Joseph M. Luguya
Once on yellow sheet of paper with green lines, he wrote a poemand he called it Spotbecause that was the name of his dog and that’s what it was all aboutand his teacher gave him an A and a big gold starand his mother hung it on the kitchen cupboard and showed it to his auntand that was the year his sister was born-and his parents kissed all the timeand the little girl around the corner sent him a postcard with a row of X’s on itand his father tucked him into bed at night and was always there.Then on a white sheet of paper with blue lines, he wrote another poemand he called it Autumnbecause that was the time of year and that’s what it was all aboutand his teacher gave him an A and told him to write more clearlyand his mother told him not to hang it on the kitchen cupboard because it left marksand that was the year his sister got glasses and his parents never kissed anymoreand the little girl around the corner laughed when he fell down with his bikeand his father didn’t tuck him in at night.So, on another piece of paper torn from a notebook he wrote another poemand he called it Absolutely NothingBecause that’s what it was all aboutand his teach gave him an A and a hard searching lookand he didn’t show it to his motherand that was the year he caught his sister necking on the back porchand the little girl around the corner wore too much make-up so that he laughed when he kissed herbut he kissed her anywayand he tucked himself in bed at three AM with his father snoring loudly in the next roomFinally, on the inside of a matchbook he wrote another poemand he called it ? because that’s what it was all aboutAnd he gave himself an A and a slash on each wrist and hung it on the bathroom mirrorBecause he couldn’t make it to the kitchen.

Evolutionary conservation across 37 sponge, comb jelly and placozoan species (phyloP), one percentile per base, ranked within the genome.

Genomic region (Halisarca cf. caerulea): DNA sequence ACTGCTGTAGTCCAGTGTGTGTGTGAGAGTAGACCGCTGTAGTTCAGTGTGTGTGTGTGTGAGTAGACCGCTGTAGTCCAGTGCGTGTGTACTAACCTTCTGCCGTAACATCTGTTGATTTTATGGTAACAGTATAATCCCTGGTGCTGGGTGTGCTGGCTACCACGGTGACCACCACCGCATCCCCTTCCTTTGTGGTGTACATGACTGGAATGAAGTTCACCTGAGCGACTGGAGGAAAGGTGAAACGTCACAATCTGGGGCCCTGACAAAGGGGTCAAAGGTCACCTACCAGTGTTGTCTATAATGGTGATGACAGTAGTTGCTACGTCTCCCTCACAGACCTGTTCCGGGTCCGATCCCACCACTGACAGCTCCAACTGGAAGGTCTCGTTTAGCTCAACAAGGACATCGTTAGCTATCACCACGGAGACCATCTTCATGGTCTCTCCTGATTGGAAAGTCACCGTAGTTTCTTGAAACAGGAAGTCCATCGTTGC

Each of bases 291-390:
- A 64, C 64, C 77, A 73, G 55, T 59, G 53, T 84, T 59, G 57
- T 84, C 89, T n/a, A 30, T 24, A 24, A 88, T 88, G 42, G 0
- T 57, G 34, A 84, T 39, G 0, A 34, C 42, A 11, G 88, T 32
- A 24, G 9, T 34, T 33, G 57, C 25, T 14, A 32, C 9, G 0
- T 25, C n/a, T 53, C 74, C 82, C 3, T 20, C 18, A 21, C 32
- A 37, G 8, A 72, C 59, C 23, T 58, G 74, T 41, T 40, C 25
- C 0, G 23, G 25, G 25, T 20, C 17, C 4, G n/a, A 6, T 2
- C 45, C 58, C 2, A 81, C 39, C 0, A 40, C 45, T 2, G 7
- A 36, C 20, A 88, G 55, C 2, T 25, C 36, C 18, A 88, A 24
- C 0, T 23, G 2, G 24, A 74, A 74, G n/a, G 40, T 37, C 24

Earl Reum
The neo-cons, or some of them, decided that they would back Clinton when he belatedly decided for Bosnia and Kosovo against Milosevic and this even though they loathed Clinton, because the battle against religious and ethnic dictatorship in the Balkans took precedence. This, by the way, was partly a battle to save Muslims from Catholic and Christian Orthodox killers. That impressed me. The neo-cons also took the view, quite early on, that coexistence with Saddam Hussein was impossible as well as undesirable. They were dead right about that. They had furthermore been thinking about the menace of jihadism when most people were half-asleep.And then I have to say that I was rather struck by the way that the Weekly Standard and its associated voices took the decision to get rid of Trent Lott earlier this year, thus removing an embarrassment as well as a disgrace from the political scene. And their arguments were on points of principle, not 'perception.' I liked their ruthlessness here and their seriousness, at a time when much of the liberal Left is not even seriously wrong, but frivolously wrong and babbles without any sense of responsibility. (I mean, have you read their sub-Brechtian stuff on Halliburton....?) And revolution from above, in some states and cases, is—as I wrote in my book A Long Short War—often preferable to the status quo, or to no revolution at all.
Christopher Hitchens